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Clara Jeffery @ClaraJeffery
, 31 tweets, 7 min read Read on Twitter
1/ After joining in the pile-on for @AP_Politics bad tweet, I want to back up and explain what @AP is, how vital it is to world-wide journalism, the strains that it is under and how they are representative of the greater journo crisis. If I mess any point up, please lmk...
2/ First, the @AP is a non-profit. It is not trying to meet insane shareholder demands. It is there to continue it's particular, insanely hard and important mission even as the news gets tougher to report and pay for.
3/ What is that mission? Well the AP has reporters and editor and photojournalists and videographers all over the world, and if every part of the country. It is, along with the BBC, one of the biggest most vital news gathering entities out there.
4/ Most of your local papers, radio stations, TV stations depend on the AP for national coverage, certainly international coverage, and local/state coverage. They supplement whatever those news orgs do (or don't) do.
5/ The @AP is a "wire service." Basically their reporters cover the news wherever and "wire" that to their desks, those stories are assembled and edited and put out to their subscribers--ie all those other news orgs.
6/ Some of that "copy" winds up in the paper with an AP byline. Look at almost any paper in America's foreign coverage, you'll notice the AP. But it also helps tons of things you don't see. Reporters and editors at those client news orgs use it to help their own work.
7/ And, as I learned when I attended a year-long intensive seminar with other news executives, it also does a ton of crazy stuff I had no idea about. Minute by minute updates to stories, earnings reports, sports stuff, etc etc.
8/ It also has journalists in all the most remote, most dangerous, most war-torn places. It does heroic work there. BUT IT ALSO in many cases is almost only the thing still keeping an eye on statehouses and regional housing boards or whatever.
9/ And for all that risk and/or drugery, AP reporters and editors go unheralded. Their work is often unbylined. It is folded into the bylined pieces of other journalists. Sublimating their egos is part of the gig.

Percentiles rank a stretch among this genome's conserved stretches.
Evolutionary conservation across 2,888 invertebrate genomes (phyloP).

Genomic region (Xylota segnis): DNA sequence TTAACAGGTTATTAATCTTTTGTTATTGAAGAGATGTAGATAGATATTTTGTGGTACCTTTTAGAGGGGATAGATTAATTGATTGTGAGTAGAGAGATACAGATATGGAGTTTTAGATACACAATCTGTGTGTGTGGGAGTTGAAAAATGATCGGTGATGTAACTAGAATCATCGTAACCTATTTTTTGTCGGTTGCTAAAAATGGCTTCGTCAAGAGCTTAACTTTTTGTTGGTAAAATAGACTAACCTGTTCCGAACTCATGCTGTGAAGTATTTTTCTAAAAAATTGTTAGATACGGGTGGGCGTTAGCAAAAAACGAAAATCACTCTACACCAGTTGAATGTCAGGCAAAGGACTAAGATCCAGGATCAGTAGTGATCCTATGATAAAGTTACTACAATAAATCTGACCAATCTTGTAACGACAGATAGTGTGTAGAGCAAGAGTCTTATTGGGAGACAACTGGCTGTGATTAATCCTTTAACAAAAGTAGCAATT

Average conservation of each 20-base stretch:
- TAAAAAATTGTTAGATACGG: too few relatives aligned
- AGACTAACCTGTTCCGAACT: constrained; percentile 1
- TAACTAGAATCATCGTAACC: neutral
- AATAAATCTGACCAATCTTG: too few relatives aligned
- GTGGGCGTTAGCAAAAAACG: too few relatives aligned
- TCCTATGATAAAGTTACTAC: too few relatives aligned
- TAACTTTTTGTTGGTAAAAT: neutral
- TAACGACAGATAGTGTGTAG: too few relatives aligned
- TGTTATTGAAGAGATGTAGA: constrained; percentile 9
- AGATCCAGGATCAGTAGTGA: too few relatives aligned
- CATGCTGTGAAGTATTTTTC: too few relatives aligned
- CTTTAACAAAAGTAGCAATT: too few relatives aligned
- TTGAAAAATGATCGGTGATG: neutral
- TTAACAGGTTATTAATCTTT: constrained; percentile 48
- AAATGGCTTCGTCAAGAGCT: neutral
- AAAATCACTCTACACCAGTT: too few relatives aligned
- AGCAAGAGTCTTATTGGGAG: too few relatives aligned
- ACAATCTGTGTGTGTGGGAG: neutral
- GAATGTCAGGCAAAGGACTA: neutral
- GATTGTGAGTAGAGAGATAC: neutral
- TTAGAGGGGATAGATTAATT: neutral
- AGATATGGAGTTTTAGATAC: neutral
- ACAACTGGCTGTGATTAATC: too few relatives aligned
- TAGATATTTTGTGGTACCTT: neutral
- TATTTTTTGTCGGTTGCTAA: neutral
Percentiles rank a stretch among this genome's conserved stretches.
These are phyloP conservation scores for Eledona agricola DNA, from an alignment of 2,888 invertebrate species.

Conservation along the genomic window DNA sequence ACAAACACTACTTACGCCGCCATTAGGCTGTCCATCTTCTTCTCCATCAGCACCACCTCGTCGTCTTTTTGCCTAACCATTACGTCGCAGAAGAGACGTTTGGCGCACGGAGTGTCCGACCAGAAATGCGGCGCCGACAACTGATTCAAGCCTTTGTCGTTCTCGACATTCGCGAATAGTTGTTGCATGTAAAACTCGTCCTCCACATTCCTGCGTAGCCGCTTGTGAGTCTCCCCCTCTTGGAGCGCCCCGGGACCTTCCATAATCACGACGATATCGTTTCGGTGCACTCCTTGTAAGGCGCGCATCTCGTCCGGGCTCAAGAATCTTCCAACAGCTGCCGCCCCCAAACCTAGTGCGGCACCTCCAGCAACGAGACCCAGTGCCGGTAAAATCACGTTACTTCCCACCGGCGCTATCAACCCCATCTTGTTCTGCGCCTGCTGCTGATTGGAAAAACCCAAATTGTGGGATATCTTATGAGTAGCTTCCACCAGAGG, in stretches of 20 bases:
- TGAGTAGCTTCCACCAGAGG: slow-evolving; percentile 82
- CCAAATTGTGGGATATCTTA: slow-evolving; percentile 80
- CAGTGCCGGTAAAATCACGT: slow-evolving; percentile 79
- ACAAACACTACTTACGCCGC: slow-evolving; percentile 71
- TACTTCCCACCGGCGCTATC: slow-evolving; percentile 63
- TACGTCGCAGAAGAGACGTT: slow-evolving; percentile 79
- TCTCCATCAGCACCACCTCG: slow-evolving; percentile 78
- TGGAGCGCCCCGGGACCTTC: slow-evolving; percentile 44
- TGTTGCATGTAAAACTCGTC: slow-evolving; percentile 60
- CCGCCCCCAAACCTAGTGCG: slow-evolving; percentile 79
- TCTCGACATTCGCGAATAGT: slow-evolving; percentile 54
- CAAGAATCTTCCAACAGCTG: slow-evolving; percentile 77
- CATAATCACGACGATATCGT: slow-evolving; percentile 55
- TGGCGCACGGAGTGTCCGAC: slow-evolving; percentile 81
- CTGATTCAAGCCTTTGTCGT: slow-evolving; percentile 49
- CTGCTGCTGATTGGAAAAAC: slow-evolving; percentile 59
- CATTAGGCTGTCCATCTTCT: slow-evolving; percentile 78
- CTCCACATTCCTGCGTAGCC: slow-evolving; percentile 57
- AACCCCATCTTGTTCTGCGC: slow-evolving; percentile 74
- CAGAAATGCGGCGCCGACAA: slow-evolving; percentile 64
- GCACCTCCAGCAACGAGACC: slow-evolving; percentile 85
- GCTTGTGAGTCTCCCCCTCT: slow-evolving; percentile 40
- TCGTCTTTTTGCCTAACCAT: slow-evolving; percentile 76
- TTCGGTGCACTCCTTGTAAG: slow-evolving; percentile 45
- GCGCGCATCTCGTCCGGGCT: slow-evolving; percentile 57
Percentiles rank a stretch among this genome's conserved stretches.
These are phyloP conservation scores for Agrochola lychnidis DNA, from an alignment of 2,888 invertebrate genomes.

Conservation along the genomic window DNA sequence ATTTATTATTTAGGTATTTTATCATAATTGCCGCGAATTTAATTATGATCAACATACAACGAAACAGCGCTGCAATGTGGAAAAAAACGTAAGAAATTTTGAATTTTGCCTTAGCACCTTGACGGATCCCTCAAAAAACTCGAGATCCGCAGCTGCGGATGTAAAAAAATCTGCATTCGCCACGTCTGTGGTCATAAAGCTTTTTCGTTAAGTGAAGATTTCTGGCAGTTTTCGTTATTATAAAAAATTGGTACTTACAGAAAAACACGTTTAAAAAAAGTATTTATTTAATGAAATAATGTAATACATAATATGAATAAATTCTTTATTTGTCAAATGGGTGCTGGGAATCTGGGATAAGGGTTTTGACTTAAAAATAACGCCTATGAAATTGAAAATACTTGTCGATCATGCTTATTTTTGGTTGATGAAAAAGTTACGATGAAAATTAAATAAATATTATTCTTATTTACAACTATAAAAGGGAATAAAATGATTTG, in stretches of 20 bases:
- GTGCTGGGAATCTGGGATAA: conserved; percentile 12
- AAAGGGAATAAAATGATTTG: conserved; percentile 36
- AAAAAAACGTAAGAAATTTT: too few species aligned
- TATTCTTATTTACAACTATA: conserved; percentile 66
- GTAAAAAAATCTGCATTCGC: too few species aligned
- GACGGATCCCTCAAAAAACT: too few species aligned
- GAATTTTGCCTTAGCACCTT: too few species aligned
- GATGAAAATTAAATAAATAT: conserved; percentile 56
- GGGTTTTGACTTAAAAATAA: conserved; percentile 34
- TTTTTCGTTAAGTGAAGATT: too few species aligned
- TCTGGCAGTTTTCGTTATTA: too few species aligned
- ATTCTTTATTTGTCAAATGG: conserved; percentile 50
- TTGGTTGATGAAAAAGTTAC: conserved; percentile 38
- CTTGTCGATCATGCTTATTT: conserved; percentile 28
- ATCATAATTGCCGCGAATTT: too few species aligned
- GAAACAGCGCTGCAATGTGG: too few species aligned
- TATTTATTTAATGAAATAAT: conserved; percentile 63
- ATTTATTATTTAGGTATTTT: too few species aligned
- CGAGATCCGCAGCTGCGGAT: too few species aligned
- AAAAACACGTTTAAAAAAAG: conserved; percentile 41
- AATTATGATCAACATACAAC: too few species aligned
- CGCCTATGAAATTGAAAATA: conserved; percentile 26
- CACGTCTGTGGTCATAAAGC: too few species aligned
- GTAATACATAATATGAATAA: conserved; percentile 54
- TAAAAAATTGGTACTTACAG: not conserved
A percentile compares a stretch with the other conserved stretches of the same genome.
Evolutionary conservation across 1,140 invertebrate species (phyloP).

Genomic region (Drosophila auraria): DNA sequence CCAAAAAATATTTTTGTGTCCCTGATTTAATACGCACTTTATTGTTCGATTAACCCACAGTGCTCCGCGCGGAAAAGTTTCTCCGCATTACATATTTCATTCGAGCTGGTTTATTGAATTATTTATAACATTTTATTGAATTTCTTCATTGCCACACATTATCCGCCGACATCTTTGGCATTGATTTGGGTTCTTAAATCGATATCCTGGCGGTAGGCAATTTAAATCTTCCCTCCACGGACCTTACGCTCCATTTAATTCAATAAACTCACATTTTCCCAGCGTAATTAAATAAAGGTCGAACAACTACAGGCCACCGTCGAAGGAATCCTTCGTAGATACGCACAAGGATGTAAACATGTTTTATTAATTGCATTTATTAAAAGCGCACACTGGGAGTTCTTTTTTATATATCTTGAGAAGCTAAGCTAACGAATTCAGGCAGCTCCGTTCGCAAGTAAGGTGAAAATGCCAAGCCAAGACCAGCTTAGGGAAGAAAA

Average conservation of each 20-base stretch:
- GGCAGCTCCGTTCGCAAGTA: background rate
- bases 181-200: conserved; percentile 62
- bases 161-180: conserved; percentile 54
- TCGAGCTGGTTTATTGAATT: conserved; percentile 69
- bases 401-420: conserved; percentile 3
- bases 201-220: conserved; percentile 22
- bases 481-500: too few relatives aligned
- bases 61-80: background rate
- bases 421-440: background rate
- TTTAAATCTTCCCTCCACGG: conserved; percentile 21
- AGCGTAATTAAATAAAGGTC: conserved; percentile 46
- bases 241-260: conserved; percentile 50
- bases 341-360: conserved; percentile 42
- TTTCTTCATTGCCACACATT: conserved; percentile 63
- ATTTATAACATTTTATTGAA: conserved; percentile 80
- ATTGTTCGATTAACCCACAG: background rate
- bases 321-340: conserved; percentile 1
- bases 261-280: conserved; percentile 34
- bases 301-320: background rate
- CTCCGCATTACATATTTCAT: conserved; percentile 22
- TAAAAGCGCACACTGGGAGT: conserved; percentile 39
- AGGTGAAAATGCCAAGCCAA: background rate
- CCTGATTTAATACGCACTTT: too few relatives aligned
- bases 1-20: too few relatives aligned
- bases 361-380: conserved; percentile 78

10/ (Because of this, btw, AP journalists are also less likely to get TV gigs and other things that help supplement their income. But I digress.)
11/ Because of that role and history, AP stories historically were, and many still are, written in "just the facts" inverted pyramid (so news orgs can cut from the bottom to fit style. Old school. BUT now it needs to, and is trying to do, more narrative, more analysis, work ALSO.
12/ Meanwhile, because those client news orgs are struggling (or decided to do what they can do on their own, like NYT) they've cut back or eliminated their AP subscriptions. So the AP is still doing all that work, or a lot of it, but with less money coming in.
13/ So today, in which the @dallasnews cut half its newsroom, worry about the compounding factor. Less @dallasnews reporters is horrible. But ALSO have they already cut their AP subscription or will they rely on AP even more? idk. But likely one or other.
14/ Ok, so you have an old-school institution, working its ass off to hold up its standard of everywhere excellence AND evolve, AND trying to meet the demands of hundreds or thousands of picky clients, each with their own priorities, most/all facing their OWN financial woes...
15/ Ok, so now I turn to the tricky topic of social media. *deep breath*

The goal of social media editors is, or should be, to get you to read the piece. No tweet, or even tweetstorm, can both summarize every point in the piece, or often even it's biggest thrust.